Thursday, November 08, 2007

Ray Of Light

As regretted, I'm gonna have to miss deepavalli yet again this year. Since it's the fifth year after the passing of my dad, the family can actually celebrate it in a grand scale again but sadly I won't be there. My mum and siblings celebrated the night of Deepavalli at Kajang (at my dad's aunts place) and after having their breakfast, they would be leaving for Karak where my grandad and grandmum decides to celeberate this year.

I remember Deepavalli quite vividly mostly due to the extremity of colourful celebration. Because we used to celebrate it in Cameron Highlands, the atmosphere was one of serenity trapped in a bottle of festivities. Our family house is situated at the end of the so-called civilised road that further leads to some indigeneous villages and an old temple deeply situated in a used-to-be tea plantation farm. The road to my grandparents place can only accomodate one car at a time and there's no buses nearby. From the main road, we would have to walk for about an hour or take a 15 minutes drive. But that doesn't stop my tata, patti, mamas, attes, chittapas and chittis from conjuring such an elaborate festival.

We would start the mornings with taking an oil bath. My patti strongly insist that she would pour the first amount of oil that touches our heads personally before we would carry on doing it ourselves. My mum reluctantly agrees to this ritual but my dad assures her every year that we are not doing a religious rite but rather only a cultural one. After that dreaded oil bath that my mum only allows to be placed on the head for us and that always causes my cousins to grow envious of us smelling better (:P), we would all supposedly required to touch our elders feet but since we are not allowed to do that, my siblings and I would salam and kiss our grandparents' hands. We noticed that we were odd compared to our cousins but it didn't matter much at that time because the RM5o in the ang pau given by tata and the RM20 by patti erased all of our differences.

Then comes the elaborate breakfast with everything Indian under the sun.. the tosai, idlis, chutneys, varuvals, curries, fresh lassies.. too much, too much. Since my tata owns his own poultry and goats, my dad is assigned the duty to slaughter around 12 fat chickens and 2 goats the day before because there's no other muslims in sight. He would complain about it every single time and my b****y aunt once said "who asked you to marry a malay then?".. huhu.. panas. Everything here used to be so darn fresh. Every single fruit you can think of grows just nearby and is easily pluckable. After the filling breakfast, the whole family would gather in front of the television watching the latest Tamil (hail Rajni!) movies on the VCR because until Astro came along, our home could only receive some blurred reception from RTM1 and 2. My aunts and uncles would make a lot of noise during this time trying to catch up on their lost times together and we, the kids used to get a scolding for tuning up the volume. Hey, we want to hear the Muthu's theme song okay?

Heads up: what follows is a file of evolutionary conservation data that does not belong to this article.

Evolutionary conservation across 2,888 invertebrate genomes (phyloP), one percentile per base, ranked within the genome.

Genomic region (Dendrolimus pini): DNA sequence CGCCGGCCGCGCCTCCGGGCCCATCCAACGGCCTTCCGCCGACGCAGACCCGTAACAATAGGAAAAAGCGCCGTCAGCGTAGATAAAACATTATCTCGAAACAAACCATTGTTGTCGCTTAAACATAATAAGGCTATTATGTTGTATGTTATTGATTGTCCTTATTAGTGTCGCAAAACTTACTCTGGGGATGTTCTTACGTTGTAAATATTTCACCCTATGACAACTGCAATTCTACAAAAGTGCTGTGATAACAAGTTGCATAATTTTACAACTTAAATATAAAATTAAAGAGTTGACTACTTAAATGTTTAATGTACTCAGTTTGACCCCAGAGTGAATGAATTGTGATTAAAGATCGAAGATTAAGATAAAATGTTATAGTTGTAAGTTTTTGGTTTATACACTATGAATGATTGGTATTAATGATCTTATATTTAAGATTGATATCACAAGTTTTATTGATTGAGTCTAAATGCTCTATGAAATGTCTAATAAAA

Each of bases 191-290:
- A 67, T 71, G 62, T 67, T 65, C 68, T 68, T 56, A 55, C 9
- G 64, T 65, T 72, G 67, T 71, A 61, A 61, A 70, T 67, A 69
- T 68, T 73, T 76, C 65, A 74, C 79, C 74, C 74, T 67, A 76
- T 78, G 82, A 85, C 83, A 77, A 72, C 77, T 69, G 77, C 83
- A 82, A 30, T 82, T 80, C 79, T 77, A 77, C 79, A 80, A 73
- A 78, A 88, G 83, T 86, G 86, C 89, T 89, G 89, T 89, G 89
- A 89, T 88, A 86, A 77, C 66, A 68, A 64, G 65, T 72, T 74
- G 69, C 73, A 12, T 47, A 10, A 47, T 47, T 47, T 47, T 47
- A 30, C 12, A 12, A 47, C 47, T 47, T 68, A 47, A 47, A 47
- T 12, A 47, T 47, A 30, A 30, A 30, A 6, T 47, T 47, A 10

Now, all the cousins have grown up. Four of the 18 of us are married and have kids. Some are too little to be included into our memories. Some of us got lost in translation and decided to resolute to silence. When we occasionally meet nowadays, it's the polite smile with the polite "how are you?" and the somewhat impolite "why are you so thin?? your mother never feed you rice, is it?" (no, that's not an insult, it's just how we say hi). Although we still keep regular contact, it just doesn't feel the same anymore. My tata and patti have also moved in with my uncle so that they can get regular treatment at the hospital which would otherwise be quite impossible if they still lived in CH. So, even our family house is only left haunted with the memory of our laughters and tears. I'm not saying Deepavalli is no longer fun, it's just that we all have changed due to time and that's just the way the world is.

Though, my parents have always been asked about how they work things out successfully and I consider myself as lucky to have been raised in these continuum of culture. In retrospect, the culture weren't really as different as it seems to be. All we need is a little bit of tolerance in between our practices. Everybody had to sacrifice some little parts of their life for each other in our family and it did turn out quite well. I remember my mum once said "If I ever get the chance to do it all over again, I wouldn't change a thing about marrying into this family"...


tasha said...

I remember my mum once said "If I ever get the chance to do it all over again, I wouldn't change a thing about marrying into this family"..

ur mom sgt inspirational lah. it's cool isn't to be able to celebrate two festivals? and the fact that ur paternal family pon sangat tolerant.

owwhh rajnikann!! padaiyyappa!! my fav tamil movie sepanjang zaman! hehe

Anonymous said...

ye, like tasha, i can't help but admire mummy u tu... patut dicontohi oleh other Muslim women who intend to marry a guy from another race. after all, kalau kita nak mesti ada cara kan? and i'm sure the mixed marriages have created special individuals, like YOU =)

Ana Shirin said...

tasha: my mum is kinda inspirational, just don't let her hear you say that... haha

nina: special individuals ek?? macam "kanak-kanak istimewa" (if you know what i mean)

mysteryyyyyyyyy said...

hello ana =) nice one u have here. ana reti buat tosai tak?? nakkkkkk =) =) =)

Ana Shirin said...
This comment has been removed by the author.
Ana Shirin said...

mysteryyyyyyyyy: nice ke?? biase-biase je :)
tosai?? kena belajar n master lagi sebab selalu tak jadi tapi mmg pakar makan :P